Top reasons dachshunds are surrendered

1.  I can't house train my dachshund. 
Dachshunds are hard to house train. It takes patience and consistency. They are hounds which instantly makes them stubborn and pigheaded. They are also small with little legs and long bodies which makes it hard to tell when they have to go if you are watching body language. They also sniff a lot which also makes it hard to tell when they have to go. Another reason is they dislike cold weather and may refuse to go out into the cold to do their business. Some dachshunds feel the same way about rainy weather.

Crate train your stubborn hound. If you know they need to go and you just took them out but they refused to go, bring them in, put them in the crate and try again in half an hour. Don't give them access to the house until they go outside and do their business. Consistency and patience is the sure way to house train your dachshund. 

Get your dog into a routine. There will always be tell tale signs when they go if you are paying attention. After they eat, usually within 20 minutes give or take, take them out ask them to go on command. They can learn this! After a big play they will have to go so take them out and ask them to go on command. Go with them and watch them outside to make sure they go as they are stubborn and smart and will fake it to get you to let them in.  First thing in the morning and before bed,  go out with them make sure they go.

2. My dachshund is not good with kids - snapping.
Dachshunds on average are not good with small children. Kids are busy, loud and to a dachshund, big and scary. This combination is usually bad. Dachshunds are smart and with their long bodies, they can be hurt easily by a small child so will by instinct snap at any child who is rough, loud, running  or scary in any way. For this reason, we don't generally adopt to families with small children. On rare occasion, we do have a dachshund that loves little kids but this doesn't happen too often.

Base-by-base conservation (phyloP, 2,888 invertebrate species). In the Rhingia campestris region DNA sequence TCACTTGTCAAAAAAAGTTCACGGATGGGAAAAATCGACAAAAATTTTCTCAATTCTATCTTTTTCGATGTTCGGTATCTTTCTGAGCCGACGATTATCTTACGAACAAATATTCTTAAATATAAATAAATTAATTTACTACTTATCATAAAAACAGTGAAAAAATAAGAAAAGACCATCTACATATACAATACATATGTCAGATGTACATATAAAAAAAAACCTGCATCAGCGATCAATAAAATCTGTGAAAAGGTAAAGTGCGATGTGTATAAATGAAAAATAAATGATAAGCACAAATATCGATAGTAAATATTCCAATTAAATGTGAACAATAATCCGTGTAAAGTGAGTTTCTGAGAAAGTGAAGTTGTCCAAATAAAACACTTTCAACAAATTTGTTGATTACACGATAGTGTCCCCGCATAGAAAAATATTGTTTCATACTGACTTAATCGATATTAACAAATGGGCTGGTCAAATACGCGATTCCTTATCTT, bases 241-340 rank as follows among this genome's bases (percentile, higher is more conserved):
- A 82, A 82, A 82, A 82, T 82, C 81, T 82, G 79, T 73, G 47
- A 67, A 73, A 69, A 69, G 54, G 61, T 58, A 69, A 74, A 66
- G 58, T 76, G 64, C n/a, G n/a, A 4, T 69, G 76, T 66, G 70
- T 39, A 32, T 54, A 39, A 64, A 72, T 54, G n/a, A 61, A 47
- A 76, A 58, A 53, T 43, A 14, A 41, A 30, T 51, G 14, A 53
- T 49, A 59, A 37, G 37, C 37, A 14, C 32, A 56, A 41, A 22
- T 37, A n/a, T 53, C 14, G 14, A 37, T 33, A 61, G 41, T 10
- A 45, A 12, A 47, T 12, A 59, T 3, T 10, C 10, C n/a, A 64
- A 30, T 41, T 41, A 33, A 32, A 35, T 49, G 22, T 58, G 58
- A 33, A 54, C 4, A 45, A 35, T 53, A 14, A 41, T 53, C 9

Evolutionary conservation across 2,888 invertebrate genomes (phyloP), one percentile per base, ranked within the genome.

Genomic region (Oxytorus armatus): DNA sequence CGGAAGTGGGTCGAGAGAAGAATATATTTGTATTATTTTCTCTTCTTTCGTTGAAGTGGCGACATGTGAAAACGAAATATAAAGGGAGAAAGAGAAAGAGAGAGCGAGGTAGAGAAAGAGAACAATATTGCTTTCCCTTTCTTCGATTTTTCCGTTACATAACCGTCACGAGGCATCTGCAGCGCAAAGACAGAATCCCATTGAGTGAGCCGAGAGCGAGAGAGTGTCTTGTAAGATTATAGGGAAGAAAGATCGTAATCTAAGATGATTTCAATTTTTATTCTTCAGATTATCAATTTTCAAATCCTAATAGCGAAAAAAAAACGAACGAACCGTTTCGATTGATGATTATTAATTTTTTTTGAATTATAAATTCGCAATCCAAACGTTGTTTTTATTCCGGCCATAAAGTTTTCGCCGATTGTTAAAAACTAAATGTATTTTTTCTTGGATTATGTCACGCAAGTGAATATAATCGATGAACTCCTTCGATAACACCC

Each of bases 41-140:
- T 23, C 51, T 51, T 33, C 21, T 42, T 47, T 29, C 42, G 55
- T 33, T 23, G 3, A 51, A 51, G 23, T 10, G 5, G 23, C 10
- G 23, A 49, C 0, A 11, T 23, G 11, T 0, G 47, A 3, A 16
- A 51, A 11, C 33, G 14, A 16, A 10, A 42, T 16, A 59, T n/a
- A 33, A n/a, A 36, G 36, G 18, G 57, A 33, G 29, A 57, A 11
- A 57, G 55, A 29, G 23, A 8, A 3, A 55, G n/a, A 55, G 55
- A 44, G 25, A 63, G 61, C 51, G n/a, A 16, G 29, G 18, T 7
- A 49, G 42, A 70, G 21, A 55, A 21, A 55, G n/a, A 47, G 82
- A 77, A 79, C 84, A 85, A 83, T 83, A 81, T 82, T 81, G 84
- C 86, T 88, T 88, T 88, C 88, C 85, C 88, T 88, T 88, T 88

3.  I'm having a new baby and the dog has to go. 
This is also a common reason for surrendering a dachshund. Before deciding to bring a dachshund into your home, decide first what your plans are for the future and whether or not the dog would fit into your life. If you are planning a family, think first whether a dachshund is the right choice for a young family. If you do want a dachshund and have a new baby, contact us. We can help with strategies for introducing dogs to babies and how to help them handle the change.

4.  My dachshund barks at everything.
Little dogs are prone to barking. Dachshunds are no different. We often get calls from people who feel they can no longer deal with their dachshund and the barking. Dachshunds can quickly take over the house if you let them. Do you have to let them? NO!!! Just because you have the cutest dog on earth does not mean they need to rule you and your home. Little dogs need discipline, too. They also need rules , structure, and a pack leader. Obedience classes are highly recommended if you want a well-behaved dog, even for the cute little lap dog!